A Few Things Ill Considered

Global Day of Overshoot

August 13th was Earth Overshoot Day. The correct date, if calculated precisely, would come earlier and earlier each year, the current choice is just an approximation.

This year, the year 2015, by sometime around August 13th, humanity had consumed as much of what we require from the lands and seas as our planet can sustainabley provide in an entire year. That is another way of expressing the fact that at current consumption rates, humanity requires 1.6 planet earth’s worth of fruits and vegetables, meat, fish, wood and other organic materials. It is a remarkable annual deficit, and if it is not reduced to zero, we will simply run out of things vital to our survival. That is the simple arithmetic of “unsustainable”.

But what does “unsustainable” look like?

Overdevelopment, Overpopulation, Overshoot by Tom Butler, William Ryerson, et al (Goff Books, March 2015)

One of the (very few) perks of blogging is the occasional free book offer that comes to my inbox. I don’t often take advantage of them mostly just because of personal disinterest in whatever specific topic is at hand. Out of those offers that are interesting to me, I have to be realistic about what I am going to have time to read. An offer came to me a while ago that finally ticked those boxes. It was about an interesting, if bleak, subject: the mark humans have made on this planet through overpopulation and over consumption, and it was promising to be readable without a large time commitment since it was primarily a book of photography. I’m talking about the extraordinary book, Overdevelopment, Overpopulation, Overshoot by Tom Butler, William Ryerson, et al published by Goff Books, March 2015.

Because of this promotional book, I can show you, in the most graphic manner you might want, the answer to my rhetorical question above: what does unsustainable look like? The book is filled with high quality images from around the world. Images “framed with essays by renowned women’s rights, population and conservation experts,” images that illuminate “the depth of the damage that human numbers and behavior have caused to the Earth — and which threaten humanity’s future prosperity.”* Some of these images are awe-inspiring, some rather horrifying, but almost all of them are disturbingly compelling. Below are some examples reproduced here with permission of the publisher. I recommend buying the book and seeing them all.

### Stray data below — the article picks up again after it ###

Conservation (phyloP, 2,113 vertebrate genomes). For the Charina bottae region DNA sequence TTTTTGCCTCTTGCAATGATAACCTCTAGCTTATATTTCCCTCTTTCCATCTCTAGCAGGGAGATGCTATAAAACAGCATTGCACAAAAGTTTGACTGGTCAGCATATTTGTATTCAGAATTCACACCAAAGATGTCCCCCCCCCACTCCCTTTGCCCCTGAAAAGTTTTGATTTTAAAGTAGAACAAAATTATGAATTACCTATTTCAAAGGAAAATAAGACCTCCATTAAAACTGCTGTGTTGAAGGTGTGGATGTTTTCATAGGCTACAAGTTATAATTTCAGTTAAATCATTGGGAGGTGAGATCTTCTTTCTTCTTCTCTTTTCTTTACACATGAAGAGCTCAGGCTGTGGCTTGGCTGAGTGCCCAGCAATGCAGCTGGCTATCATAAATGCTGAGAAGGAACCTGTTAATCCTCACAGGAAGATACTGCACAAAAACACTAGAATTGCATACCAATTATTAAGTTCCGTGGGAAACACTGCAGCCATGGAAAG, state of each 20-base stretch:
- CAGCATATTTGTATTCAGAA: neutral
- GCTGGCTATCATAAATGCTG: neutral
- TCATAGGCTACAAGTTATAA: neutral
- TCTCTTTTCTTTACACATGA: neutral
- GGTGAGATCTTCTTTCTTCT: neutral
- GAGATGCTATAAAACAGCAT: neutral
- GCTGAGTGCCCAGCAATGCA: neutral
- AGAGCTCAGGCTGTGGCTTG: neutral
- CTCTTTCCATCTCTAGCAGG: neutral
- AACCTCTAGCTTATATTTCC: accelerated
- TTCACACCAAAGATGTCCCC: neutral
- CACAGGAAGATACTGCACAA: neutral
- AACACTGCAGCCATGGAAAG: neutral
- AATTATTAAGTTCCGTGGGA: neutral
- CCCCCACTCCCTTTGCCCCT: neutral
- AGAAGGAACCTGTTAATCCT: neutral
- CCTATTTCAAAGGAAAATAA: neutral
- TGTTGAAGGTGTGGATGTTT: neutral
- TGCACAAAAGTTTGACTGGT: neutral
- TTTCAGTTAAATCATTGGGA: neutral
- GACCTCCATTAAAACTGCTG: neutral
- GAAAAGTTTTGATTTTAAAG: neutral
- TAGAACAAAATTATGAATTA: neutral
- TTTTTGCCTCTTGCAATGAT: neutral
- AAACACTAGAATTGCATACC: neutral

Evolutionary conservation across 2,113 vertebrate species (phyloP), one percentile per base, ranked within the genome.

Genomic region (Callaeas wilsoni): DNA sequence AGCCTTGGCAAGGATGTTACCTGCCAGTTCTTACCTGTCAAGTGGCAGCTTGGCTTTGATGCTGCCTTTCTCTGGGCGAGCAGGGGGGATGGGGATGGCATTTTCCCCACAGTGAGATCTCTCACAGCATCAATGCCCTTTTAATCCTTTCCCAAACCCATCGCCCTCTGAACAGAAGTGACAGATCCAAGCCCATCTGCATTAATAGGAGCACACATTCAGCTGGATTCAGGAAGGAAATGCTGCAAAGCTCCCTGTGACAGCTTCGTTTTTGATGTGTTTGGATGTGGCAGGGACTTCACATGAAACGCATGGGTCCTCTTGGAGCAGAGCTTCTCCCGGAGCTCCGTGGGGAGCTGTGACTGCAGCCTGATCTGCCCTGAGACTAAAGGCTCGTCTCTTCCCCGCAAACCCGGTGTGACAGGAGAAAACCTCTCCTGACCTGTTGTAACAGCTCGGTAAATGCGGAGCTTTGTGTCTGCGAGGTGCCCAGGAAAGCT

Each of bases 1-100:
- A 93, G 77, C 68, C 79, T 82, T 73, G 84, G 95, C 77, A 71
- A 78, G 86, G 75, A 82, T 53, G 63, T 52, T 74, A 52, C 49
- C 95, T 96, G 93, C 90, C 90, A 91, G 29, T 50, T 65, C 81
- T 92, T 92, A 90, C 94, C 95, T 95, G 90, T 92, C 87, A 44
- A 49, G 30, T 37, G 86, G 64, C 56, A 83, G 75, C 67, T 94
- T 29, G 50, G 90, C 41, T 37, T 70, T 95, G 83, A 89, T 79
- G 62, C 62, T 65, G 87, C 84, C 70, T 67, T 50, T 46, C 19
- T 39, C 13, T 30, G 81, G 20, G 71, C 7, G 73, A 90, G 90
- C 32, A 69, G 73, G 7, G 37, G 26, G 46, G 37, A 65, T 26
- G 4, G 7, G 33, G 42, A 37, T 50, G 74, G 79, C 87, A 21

Images are linked to higher resolution versions, please click.


Air pollution, C02, and water vapor rise from the stacks at a coal-burning power plant in the U.K.; © Jason Hawkes.

Tar sands-related tailings ponds are among the largest toxic impoundments on Earth and lie in unlined dykes mere meters from the Athabasca River; indigenous communities downstream are fearful of being poisoned by toxic seepage into the food chain. Alberta, Canada; © Garth Lentz.

Trucks the size of a house look like tiny toys as they rumble along massive roads in a section of a mine. The largest of their kind, these 400 ton capacity dump trucks are 47.5″ long, 32.5″ wide, and 25″ high. Within their dimensions you could build a 3000 square foot home. The scale of the Tar Sands is truly unfathomable. Alberta Energy has reported that the landscape being industrialized by rapid Tar Sands development could easily accommodate one Florida, two New Brunswicks, four Vancouvers, and four Vancouver Islands.

On Midway Island, far from the centers of world commerce, an albatross, dead from ingesting too much plastic, decays on the beach; it is a common sight on the remote island. © Chris Jordan.